2. Enter such and such contest on Y-day.
  3. Query 10-20 agents by Z-day.
Doing this simple exercise with someone else gives you a sense of accountability and makes you realize, after you’ve completed your short-term goals, that you are making progress in your career—even if it’s in turtle steps. Another idea is to get out of your house and go to a library and/or café to write. This prevents you from constantly checking emails or going online for research (as a historical writer, I know how important research is, but I also admit that it constantly interrupted my writing momentum.) One last, but important, tip. Stop thinking about what Mrs. Agent or Mr. Critique Partner are going to think about your writing. Write for yourself. Tell yourself “nobody else is going to read this” (because, really, nobody HAS to read it if you don’t want to.) Remind yourself that you’ll fix it later. Give yourself permission to make mistakes.

In the end, though, it all boils down to being honest with yourself. Do you really want to be a novelist? Maybe it’s an old dream and the reality of a writer’s life doesn’t excite you as it once did. And that may be fine for you. You may find another passion. After all, writing is a gamble. This is not a four-year college where you know that if you work hard, you’ll be guaranteed a degree. No guarantees here. But if you're just shutting the inner voice that keeps telling you “what if” because it’s just too difficult/painful, you are the one who’ll be miserable. It’s your dream. No one else’s.

Please share your thoughts. Do you feel drained after years of writing/querying? Have you lost your love for writing or you still haven’t found another occupation as gratifying as the written word? Do you still see scenes in your mind? Are total strangers (potential characters) talking to you?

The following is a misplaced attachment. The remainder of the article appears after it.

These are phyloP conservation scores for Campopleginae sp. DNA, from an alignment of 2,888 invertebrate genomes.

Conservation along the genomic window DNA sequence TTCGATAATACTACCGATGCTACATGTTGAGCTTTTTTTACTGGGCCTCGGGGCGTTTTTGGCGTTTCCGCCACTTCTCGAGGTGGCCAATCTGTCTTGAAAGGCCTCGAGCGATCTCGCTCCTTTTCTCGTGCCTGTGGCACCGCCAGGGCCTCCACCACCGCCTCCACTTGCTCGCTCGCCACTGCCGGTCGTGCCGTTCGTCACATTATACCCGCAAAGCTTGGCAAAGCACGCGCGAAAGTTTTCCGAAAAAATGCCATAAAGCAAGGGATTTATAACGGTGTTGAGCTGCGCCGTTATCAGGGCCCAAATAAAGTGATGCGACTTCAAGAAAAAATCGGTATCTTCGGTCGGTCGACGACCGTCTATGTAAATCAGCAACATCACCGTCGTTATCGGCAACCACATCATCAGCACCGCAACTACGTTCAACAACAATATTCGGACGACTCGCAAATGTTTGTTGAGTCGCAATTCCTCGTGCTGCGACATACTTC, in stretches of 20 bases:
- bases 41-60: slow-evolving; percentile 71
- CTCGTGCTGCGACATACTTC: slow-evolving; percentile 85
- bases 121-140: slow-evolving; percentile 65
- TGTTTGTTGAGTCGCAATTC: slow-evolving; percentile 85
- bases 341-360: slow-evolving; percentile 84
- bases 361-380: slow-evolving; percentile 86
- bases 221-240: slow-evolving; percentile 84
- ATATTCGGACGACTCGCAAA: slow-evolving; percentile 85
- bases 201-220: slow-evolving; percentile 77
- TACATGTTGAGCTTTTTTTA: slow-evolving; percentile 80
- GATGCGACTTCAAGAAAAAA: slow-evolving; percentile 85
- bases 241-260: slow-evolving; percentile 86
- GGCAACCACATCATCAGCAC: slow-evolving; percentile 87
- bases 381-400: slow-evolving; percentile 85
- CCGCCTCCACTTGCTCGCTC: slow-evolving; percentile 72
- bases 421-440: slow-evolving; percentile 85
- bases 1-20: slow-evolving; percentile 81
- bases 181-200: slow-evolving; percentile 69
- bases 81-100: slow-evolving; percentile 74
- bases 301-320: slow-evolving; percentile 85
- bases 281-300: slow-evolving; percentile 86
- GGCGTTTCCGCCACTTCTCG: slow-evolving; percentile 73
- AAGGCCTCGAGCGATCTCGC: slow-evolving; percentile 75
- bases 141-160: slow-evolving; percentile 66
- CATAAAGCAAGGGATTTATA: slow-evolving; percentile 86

Pink Floyd - Comfortably Numb

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  1. Querida amiga,

    I have been drained, tired, lost, weak, turned around, twisted up, sad, confused, worn out, aimless and without a real plan for a long, long time. Your post has my eyes swimming.

    All I can say is I thank God for you -- the most sincere, persistent, supportive colleague a pony tail could ever ask for, curly-haired girl. See you at our next brunch.

    Forever Your S.

  2. What you're describing is the lowest point of a writer's journey, but you can only go up from there! For me, I had to start a new project to get myself out of the rut, and that project ended up being the one that landed me my agent. And I can tell when I go back to that first manuscript that I learned SO much along the way.

    Hang in there! You can do it!

    1. "Hang in there! You can do it!"

      Thanks for this! I'm glad we met this year ;)

  3. Dearest Sister Lorena,
    Sister Suze put it in such gorgeous words, I have little to add, but your support as a friend and fellow writer has kept me going.
    I may have felt drained after my first novel, but I don´t remember it. Now, I am drained because I don´t have the time to write. That is an experience you have yet to experience, lack of time to devote to your fiction. Believe me, it´s a great incentive for creating fiction.
    I have ideas and scenes galloping through my head; characters spin around my brain demanding that I make them come alive on paper. Aside from reading and good lovemaking, there is nothing as gratifying as the process of storytelling.

    1. "Aside from reading and good lovemaking, there is nothing as gratifying as the process of storytelling."

      Agreed! (But I would add a really good meal ;))

    2. I was going to put it but I didn't want to sound like a glutton!

  4. Sister Lorena,

    I think I might be one of those colleagues you've been spying on. Although I'm not directionless with my latest novel, I have had a bit of trouble figuring out how all the pieces will fit together and how to make the story believable. Because of this, I've been in a little bit of limbo with the book. But that doesn't mean I've stopped writing. I've been working on a musical in its place for the time being (although I've been working on a chapter in the last week, so I think I might be over my novel hump for the moment) and this has really helped. It's a different style of writing that focuses on pure dialogue and so cuts out prose. It's a nice respite from writing a novel.